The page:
Wednesday, 18 September 2019

MUSIC REVIEW: The Complete Beethoven Piano Trios: Part 1 - The Carole Nash Hall, Chetham's Music School, Manchester.

As part of the Chetham’s 50th Anniversary Concert series and in anticipation of Beethoven’s 250th anniversary year next year, violinist Jiafeng Chen,{ former student at Chetham’s where he now teaches}, cellist Nicholas Jones, {head of strings at both Chetham’s and the RNCM}, and pianist Jianing Kong, {a former student at the RNCM} are performing the complete piano trios for strings and piano by Beethoven in three separate concerts. The first of these took place tonight in the Carole Nash Hall with nearly full attendance.

They opened with the first of Beethoven’s Piano trios, the Eb major Op 1. No. 1. This was not Beethoven’s first published composition but certainly the first that he considered to be a major composition. It was written in 1795 when Beethoven was 25 years old. This was followed by a single movement Allegretto for Piano Trio, WoO. 39 which, written in 1812, showed a clear shift in Beethoven’s compositional maturity, having been written at the end of his second compositional period. After the interval, the musicians returned to perform the famous ‘Ghost’ piano trio in D Major, Op. 70 No. 1, written in 1808.

Classical influences are fully evident in the opening piece of the evening, as was typical of Beethoven’s early style, and a lightness of touch and humour were suitably applied in this performance. There was a playfulness in the dialogue between the parts. I thought there were some balance issues, however, and although the piano is the centrepiece for all of the trios performed this evening, the strings were sometimes lost.

This may have been an issue of the staging – the trio were on the same level as the audience but were slightly to one side of the concert hall, off centre. It was impossible to see the musicians unless you were in the front row. This can affect how music is heard by the audience. The imbalance of parts may also have been an issue of performance practice too – Kong offered many moments of passion and fire throughout the evening but this was not fully matched by the string players who were possibly a bit restrained or delicate at times. These compositions really showcase the piano in many ways, and the part writing for violin and cello take second place, but the string musician attempting these pieces must find a way to make their parts stand out and not be a subtle accompaniment to the piano.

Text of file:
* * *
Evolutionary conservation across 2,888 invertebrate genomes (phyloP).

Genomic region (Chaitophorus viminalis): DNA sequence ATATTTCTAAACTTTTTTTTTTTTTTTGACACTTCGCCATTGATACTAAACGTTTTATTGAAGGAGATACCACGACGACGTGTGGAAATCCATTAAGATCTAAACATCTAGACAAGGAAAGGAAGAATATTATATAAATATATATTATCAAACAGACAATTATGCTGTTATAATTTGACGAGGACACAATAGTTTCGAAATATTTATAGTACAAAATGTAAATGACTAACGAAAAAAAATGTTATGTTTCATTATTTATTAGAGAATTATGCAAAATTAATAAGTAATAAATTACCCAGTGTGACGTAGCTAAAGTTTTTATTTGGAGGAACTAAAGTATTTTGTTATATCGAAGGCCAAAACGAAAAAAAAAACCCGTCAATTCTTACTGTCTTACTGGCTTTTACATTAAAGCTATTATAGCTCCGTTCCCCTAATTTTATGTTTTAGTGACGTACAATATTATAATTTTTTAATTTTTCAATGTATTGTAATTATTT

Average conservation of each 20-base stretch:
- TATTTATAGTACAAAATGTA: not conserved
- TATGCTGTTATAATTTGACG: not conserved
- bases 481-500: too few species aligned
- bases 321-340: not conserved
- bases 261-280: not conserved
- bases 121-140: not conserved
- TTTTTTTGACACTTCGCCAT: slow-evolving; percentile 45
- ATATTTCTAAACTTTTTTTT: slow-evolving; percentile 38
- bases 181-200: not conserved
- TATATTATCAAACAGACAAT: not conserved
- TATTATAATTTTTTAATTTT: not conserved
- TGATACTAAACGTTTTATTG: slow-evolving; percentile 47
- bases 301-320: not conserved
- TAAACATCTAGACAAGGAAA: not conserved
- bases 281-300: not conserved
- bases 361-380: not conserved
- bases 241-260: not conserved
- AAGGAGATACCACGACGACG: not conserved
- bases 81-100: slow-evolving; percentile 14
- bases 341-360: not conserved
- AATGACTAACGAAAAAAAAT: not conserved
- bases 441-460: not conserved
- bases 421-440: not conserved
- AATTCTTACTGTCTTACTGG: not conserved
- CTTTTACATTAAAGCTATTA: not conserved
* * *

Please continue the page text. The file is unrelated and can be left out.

The second piece of the evening saw a slight shift in style away from the classical and this was clear in the longer phrasing and other structural complexity. The three musicians adapted their playing style to reflect this shift towards romanticism. The beautiful melodies in this piece were played with poignancy and meaning.

The highlight of the evening was the final Ghost trio. The second movement of this piece contains extended tremolo sections in the piano, particularly in the lower register, which makes the piano seem to growl quietly and menacingly. This dissonant effect gave the piece its name as, upon hearing it, the composer Czerny said it made him think of the ghost scene at the beginning of Hamlet. This piece provides several challenges to the pianist but of the three performances tonight, this composition also saw Beethoven apply a different approach to his writing for the three instruments, with extended melodic parts in the violin and cello, and more unison/octave parts which gave a unifying effect to the three musicians. These were all played beautifully by the musicians.

The second concert in this series will take place on Tuesday 1st October at 7pm in the Carole Nash Hall.

Reviewer - Aaron Loughrey
on - 17/9/19

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